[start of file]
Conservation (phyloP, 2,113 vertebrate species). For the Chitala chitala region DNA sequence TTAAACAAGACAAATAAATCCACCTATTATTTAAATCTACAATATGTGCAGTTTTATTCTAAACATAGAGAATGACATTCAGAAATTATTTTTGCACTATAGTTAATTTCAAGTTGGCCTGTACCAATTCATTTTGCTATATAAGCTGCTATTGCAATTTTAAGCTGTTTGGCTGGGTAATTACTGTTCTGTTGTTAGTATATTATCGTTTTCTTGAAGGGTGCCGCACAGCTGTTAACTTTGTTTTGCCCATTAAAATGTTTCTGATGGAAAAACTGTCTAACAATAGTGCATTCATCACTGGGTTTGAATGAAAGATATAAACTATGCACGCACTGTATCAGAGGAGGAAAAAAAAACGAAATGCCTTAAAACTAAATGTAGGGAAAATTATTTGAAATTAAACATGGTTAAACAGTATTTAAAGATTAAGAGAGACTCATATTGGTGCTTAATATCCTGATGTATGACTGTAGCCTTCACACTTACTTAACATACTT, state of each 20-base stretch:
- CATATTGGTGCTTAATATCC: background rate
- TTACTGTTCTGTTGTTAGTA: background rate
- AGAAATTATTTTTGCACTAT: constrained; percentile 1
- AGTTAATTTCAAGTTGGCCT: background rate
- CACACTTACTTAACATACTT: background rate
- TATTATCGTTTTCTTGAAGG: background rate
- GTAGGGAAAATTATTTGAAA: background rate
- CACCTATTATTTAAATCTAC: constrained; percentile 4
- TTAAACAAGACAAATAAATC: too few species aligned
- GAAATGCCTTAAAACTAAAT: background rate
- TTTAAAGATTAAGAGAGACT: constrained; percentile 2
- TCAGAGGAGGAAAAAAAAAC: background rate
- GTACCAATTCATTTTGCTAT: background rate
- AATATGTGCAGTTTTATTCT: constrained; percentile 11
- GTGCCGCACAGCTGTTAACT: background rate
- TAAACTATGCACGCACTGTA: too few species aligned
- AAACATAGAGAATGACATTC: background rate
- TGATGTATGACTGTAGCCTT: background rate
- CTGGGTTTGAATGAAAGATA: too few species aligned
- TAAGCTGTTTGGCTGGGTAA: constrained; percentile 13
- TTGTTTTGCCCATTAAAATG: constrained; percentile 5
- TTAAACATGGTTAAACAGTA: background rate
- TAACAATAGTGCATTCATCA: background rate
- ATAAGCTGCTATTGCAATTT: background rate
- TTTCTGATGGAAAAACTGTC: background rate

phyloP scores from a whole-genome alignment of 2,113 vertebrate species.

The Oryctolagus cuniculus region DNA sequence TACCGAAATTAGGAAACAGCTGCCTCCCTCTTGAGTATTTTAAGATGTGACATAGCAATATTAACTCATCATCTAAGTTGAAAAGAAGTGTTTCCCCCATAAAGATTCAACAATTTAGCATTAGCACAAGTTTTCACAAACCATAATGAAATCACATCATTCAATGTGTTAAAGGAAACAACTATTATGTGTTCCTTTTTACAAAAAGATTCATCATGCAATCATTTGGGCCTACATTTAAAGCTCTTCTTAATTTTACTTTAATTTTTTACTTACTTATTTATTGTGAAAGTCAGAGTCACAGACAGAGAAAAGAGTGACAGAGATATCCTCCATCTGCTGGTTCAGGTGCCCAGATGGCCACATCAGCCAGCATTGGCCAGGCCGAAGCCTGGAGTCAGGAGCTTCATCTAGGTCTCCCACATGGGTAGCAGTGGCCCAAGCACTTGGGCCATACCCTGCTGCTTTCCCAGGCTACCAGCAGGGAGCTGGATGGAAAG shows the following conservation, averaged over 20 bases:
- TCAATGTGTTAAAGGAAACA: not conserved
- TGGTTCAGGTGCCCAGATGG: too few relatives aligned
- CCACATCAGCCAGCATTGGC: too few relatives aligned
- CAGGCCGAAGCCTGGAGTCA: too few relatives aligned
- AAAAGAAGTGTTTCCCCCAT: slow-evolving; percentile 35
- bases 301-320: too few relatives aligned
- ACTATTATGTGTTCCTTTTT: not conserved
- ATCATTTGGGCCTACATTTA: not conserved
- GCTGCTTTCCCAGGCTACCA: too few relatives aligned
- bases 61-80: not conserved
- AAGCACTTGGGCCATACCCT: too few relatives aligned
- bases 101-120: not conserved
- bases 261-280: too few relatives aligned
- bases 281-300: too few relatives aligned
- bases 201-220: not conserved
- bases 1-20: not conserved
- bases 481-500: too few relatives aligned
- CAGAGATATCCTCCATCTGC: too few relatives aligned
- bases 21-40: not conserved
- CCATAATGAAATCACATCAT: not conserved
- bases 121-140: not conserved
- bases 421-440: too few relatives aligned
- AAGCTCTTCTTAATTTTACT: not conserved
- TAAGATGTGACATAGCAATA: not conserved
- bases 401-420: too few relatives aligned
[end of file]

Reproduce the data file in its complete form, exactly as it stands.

Conservation (phyloP, 2,113 vertebrate species). For the Chitala chitala region DNA sequence TTAAACAAGACAAATAAATCCACCTATTATTTAAATCTACAATATGTGCAGTTTTATTCTAAACATAGAGAATGACATTCAGAAATTATTTTTGCACTATAGTTAATTTCAAGTTGGCCTGTACCAATTCATTTTGCTATATAAGCTGCTATTGCAATTTTAAGCTGTTTGGCTGGGTAATTACTGTTCTGTTGTTAGTATATTATCGTTTTCTTGAAGGGTGCCGCACAGCTGTTAACTTTGTTTTGCCCATTAAAATGTTTCTGATGGAAAAACTGTCTAACAATAGTGCATTCATCACTGGGTTTGAATGAAAGATATAAACTATGCACGCACTGTATCAGAGGAGGAAAAAAAAACGAAATGCCTTAAAACTAAATGTAGGGAAAATTATTTGAAATTAAACATGGTTAAACAGTATTTAAAGATTAAGAGAGACTCATATTGGTGCTTAATATCCTGATGTATGACTGTAGCCTTCACACTTACTTAACATACTT, state of each 20-base stretch:
- CATATTGGTGCTTAATATCC: background rate
- TTACTGTTCTGTTGTTAGTA: background rate
- AGAAATTATTTTTGCACTAT: constrained; percentile 1
- AGTTAATTTCAAGTTGGCCT: background rate
- CACACTTACTTAACATACTT: background rate
- TATTATCGTTTTCTTGAAGG: background rate
- GTAGGGAAAATTATTTGAAA: background rate
- CACCTATTATTTAAATCTAC: constrained; percentile 4
- TTAAACAAGACAAATAAATC: too few species aligned
- GAAATGCCTTAAAACTAAAT: background rate
- TTTAAAGATTAAGAGAGACT: constrained; percentile 2
- TCAGAGGAGGAAAAAAAAAC: background rate
- GTACCAATTCATTTTGCTAT: background rate
- AATATGTGCAGTTTTATTCT: constrained; percentile 11
- GTGCCGCACAGCTGTTAACT: background rate
- TAAACTATGCACGCACTGTA: too few species aligned
- AAACATAGAGAATGACATTC: background rate
- TGATGTATGACTGTAGCCTT: background rate
- CTGGGTTTGAATGAAAGATA: too few species aligned
- TAAGCTGTTTGGCTGGGTAA: constrained; percentile 13
- TTGTTTTGCCCATTAAAATG: constrained; percentile 5
- TTAAACATGGTTAAACAGTA: background rate
- TAACAATAGTGCATTCATCA: background rate
- ATAAGCTGCTATTGCAATTT: background rate
- TTTCTGATGGAAAAACTGTC: background rate

phyloP scores from a whole-genome alignment of 2,113 vertebrate species.

The Oryctolagus cuniculus region DNA sequence TACCGAAATTAGGAAACAGCTGCCTCCCTCTTGAGTATTTTAAGATGTGACATAGCAATATTAACTCATCATCTAAGTTGAAAAGAAGTGTTTCCCCCATAAAGATTCAACAATTTAGCATTAGCACAAGTTTTCACAAACCATAATGAAATCACATCATTCAATGTGTTAAAGGAAACAACTATTATGTGTTCCTTTTTACAAAAAGATTCATCATGCAATCATTTGGGCCTACATTTAAAGCTCTTCTTAATTTTACTTTAATTTTTTACTTACTTATTTATTGTGAAAGTCAGAGTCACAGACAGAGAAAAGAGTGACAGAGATATCCTCCATCTGCTGGTTCAGGTGCCCAGATGGCCACATCAGCCAGCATTGGCCAGGCCGAAGCCTGGAGTCAGGAGCTTCATCTAGGTCTCCCACATGGGTAGCAGTGGCCCAAGCACTTGGGCCATACCCTGCTGCTTTCCCAGGCTACCAGCAGGGAGCTGGATGGAAAG shows the following conservation, averaged over 20 bases:
- TCAATGTGTTAAAGGAAACA: not conserved
- TGGTTCAGGTGCCCAGATGG: too few relatives aligned
- CCACATCAGCCAGCATTGGC: too few relatives aligned
- CAGGCCGAAGCCTGGAGTCA: too few relatives aligned
- AAAAGAAGTGTTTCCCCCAT: slow-evolving; percentile 35
- bases 301-320: too few relatives aligned
- ACTATTATGTGTTCCTTTTT: not conserved
- ATCATTTGGGCCTACATTTA: not conserved
- GCTGCTTTCCCAGGCTACCA: too few relatives aligned
- bases 61-80: not conserved
- AAGCACTTGGGCCATACCCT: too few relatives aligned
- bases 101-120: not conserved
- bases 261-280: too few relatives aligned
- bases 281-300: too few relatives aligned
- bases 201-220: not conserved
- bases 1-20: not conserved
- bases 481-500: too few relatives aligned
- CAGAGATATCCTCCATCTGC: too few relatives aligned
- bases 21-40: not conserved
- CCATAATGAAATCACATCAT: not conserved
- bases 121-140: not conserved
- bases 421-440: too few relatives aligned
- AAGCTCTTCTTAATTTTACT: not conserved
- TAAGATGTGACATAGCAATA: not conserved
- bases 401-420: too few relatives aligned